JustPremium CEO Details Industry Campaign Against Ads That Users Hate | Street Fight

JustPremium CEO Details Industry Campaign Against Ads That Users Hate

JustPremium CEO Details Industry Campaign Against Ads That Users Hate

We know what kind of ads Internet users hate. Among the most hated by both desktop and mobile users are pop-ups, auto-play videos with sound and large sticky ads.

 The Coalition for Better Ads, which includes many members of the ad industry, trade associations and a few news publishers, is developing new standards to give users a better experience when they encounter an ad message.

 In this Q & A, Eric Visser, CEO of the global ad exchange JustPremium — a member of the coalition — talks about how the advertising and publishing industries are beginning to respond to  user-consumer likes and dislikes: 

Why are online ads so often so lousy?
Good ads focus on the users, their mindset and how they want to engage with content and advertising. Poor ad experiences are often due to basic standard formats; too many ads on the page; ads that are not viewable; ads that are too heavy and take too long to download; and ads that auto-play with sound on.

How has this happened? The industry focused for too long on click-through rates (CTR) and cost per thousand (CPM) and only recently has the focus been on the user, which is where it should have been all along.

Creative, well-produced ads that promote branding is not enough today, we’re told.  What’s the new objective?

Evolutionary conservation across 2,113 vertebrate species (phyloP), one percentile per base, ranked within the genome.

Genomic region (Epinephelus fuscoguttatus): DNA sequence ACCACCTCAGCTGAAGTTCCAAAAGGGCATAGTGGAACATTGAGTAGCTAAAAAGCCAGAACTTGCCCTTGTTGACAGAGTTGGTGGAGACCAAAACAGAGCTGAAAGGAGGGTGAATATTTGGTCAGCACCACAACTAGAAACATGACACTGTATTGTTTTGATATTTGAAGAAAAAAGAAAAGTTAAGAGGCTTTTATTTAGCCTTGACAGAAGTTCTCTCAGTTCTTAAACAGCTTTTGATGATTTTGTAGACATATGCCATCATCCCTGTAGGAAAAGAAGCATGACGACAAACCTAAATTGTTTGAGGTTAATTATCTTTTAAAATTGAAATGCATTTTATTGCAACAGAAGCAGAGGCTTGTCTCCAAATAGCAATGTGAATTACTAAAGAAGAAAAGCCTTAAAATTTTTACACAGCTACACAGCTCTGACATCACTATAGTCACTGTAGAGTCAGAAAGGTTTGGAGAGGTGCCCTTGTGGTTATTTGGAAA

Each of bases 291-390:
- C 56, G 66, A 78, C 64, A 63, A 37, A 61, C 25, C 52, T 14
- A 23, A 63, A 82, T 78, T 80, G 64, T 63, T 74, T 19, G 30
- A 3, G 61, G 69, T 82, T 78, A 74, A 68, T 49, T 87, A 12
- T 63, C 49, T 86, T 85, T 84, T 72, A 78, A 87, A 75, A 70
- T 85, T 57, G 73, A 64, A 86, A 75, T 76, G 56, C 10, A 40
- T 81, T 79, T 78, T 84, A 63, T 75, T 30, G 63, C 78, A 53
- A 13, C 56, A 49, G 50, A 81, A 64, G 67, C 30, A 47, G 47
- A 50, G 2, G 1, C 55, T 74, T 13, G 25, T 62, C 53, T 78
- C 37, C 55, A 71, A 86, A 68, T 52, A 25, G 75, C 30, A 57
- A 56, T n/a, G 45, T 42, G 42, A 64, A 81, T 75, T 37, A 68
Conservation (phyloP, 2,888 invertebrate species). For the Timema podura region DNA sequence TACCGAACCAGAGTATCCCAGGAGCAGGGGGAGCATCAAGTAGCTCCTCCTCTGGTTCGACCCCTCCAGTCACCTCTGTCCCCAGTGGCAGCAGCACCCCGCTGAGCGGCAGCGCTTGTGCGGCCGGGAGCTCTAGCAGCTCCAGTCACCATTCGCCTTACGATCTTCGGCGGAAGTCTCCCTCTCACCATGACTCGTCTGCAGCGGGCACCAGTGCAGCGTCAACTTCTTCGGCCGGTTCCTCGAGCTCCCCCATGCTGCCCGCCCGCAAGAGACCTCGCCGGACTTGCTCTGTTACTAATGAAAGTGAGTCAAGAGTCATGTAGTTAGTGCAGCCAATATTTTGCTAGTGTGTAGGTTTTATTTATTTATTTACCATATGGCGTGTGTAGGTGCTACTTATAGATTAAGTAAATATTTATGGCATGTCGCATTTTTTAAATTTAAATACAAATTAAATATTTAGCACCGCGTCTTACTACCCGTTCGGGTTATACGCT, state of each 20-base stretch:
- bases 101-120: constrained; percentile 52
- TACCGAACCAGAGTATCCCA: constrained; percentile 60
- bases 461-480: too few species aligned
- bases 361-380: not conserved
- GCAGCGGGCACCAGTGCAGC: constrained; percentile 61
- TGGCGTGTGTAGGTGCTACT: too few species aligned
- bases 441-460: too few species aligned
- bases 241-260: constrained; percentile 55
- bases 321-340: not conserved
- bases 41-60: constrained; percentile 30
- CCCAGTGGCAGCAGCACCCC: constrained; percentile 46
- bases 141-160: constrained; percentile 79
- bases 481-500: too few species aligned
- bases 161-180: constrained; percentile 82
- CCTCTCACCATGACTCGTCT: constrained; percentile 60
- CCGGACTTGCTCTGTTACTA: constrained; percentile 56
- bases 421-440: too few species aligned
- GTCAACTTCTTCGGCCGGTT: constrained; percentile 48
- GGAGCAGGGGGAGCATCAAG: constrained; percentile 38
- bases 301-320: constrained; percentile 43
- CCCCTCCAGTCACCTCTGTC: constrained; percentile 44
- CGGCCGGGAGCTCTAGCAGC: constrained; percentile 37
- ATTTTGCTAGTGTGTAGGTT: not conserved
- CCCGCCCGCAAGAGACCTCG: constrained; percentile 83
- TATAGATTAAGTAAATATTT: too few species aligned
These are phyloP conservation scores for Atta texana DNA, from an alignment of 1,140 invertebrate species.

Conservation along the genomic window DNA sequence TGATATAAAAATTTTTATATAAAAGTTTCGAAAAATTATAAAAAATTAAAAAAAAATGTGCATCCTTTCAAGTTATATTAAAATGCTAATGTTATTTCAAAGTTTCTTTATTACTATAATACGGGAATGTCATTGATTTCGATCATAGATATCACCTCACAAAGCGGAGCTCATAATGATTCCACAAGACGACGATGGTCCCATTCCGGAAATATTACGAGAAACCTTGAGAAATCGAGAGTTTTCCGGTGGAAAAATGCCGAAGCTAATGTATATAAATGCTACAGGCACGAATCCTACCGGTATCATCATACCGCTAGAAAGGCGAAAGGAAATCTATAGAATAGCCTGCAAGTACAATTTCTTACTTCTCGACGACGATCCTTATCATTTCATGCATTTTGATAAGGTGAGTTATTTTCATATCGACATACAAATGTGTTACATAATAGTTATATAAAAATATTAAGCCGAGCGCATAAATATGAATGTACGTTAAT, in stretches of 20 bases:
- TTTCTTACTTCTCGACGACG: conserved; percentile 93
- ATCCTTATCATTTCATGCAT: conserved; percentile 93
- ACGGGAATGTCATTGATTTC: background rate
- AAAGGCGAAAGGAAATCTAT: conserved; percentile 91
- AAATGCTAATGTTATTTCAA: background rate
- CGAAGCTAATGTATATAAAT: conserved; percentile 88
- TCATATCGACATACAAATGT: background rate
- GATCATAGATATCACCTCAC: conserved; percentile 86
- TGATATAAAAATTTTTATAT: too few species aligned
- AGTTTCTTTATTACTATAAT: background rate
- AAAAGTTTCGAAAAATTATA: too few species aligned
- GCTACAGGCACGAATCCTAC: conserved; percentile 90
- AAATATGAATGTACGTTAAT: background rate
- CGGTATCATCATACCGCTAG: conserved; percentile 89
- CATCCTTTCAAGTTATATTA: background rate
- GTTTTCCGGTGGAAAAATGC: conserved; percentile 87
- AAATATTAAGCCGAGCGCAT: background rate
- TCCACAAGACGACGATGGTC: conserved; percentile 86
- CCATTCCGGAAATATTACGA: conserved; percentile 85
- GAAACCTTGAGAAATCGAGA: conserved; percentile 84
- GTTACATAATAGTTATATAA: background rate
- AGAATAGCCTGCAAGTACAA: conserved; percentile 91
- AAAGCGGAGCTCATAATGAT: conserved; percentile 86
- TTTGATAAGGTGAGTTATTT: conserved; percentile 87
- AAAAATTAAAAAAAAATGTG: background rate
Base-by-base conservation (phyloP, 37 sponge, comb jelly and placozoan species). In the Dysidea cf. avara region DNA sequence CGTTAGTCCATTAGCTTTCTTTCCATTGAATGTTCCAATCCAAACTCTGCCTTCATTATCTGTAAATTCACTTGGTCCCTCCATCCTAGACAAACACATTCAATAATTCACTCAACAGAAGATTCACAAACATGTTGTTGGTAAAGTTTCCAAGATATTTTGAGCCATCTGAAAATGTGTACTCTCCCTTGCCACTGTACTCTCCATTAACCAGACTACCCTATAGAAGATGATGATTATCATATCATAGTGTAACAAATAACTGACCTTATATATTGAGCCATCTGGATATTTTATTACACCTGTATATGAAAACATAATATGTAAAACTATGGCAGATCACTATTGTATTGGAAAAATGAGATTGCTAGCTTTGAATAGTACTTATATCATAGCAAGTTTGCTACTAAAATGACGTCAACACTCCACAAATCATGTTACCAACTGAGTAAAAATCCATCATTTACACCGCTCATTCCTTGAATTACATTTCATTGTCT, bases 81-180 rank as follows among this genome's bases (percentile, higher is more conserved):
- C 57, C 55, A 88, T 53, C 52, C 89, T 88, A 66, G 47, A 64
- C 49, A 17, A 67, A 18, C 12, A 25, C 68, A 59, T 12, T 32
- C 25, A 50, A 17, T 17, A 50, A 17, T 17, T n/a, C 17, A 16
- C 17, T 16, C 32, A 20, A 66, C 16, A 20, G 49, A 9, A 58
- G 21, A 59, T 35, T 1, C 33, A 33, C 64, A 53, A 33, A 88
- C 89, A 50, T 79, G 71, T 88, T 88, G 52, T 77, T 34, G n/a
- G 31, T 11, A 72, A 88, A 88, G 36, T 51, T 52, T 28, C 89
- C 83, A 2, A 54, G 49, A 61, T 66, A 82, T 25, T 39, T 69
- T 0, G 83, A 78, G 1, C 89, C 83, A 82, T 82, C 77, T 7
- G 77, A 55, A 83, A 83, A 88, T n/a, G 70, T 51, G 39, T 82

Advertisers, agencies and publishers all agree that the user experience is paramount to having a sustained advertising-supported internet. We need to show users “Better Ads” which fit their mindset based on what they are doing, provide entertainment and/or relevant information, and provide an opportunity to engage appropriately.

When we do that, we help advertisers and publishers cut through the clutter, engage with consumers and drive the metrics that matter — viewability, conversions and revenue.

We hear a lot about “viewability.” Please define it. Viewability is whether an ad has been seen by a user, yes or no, and for a certain amount of time. We can correlate bad ad experiences to the rising the use of ad blockers. This is why it’s so important for our industry to establish and support efforts like the Coalition for Better Ads and the Interactive Advertising Bureau’s LEAN standards to encourage non-invasive and non-disruptive ads.

You do see the leading agencies, advertisers, publishers and ad technology platforms coming together to make positive changes. JustPremium, in particular, is part of the Coalition of Better Ads and supports a recent initiative called We Love Better Ads, encouraging the industry to make better ads.

JustPremium is an ad exchange. Aren’t ad exchanges in general part of the problem with viewability?
Viewability is a challenge that the digital industry works hard to improve, at a rapid pace, whether ads are directly sold or programmatic, video or display, desktop or mobile or social. JustPremium provides rich-media formats across premium publishers — meaning that viewability and brand-safety scores, as measured by Moat, are actually higher than the average website.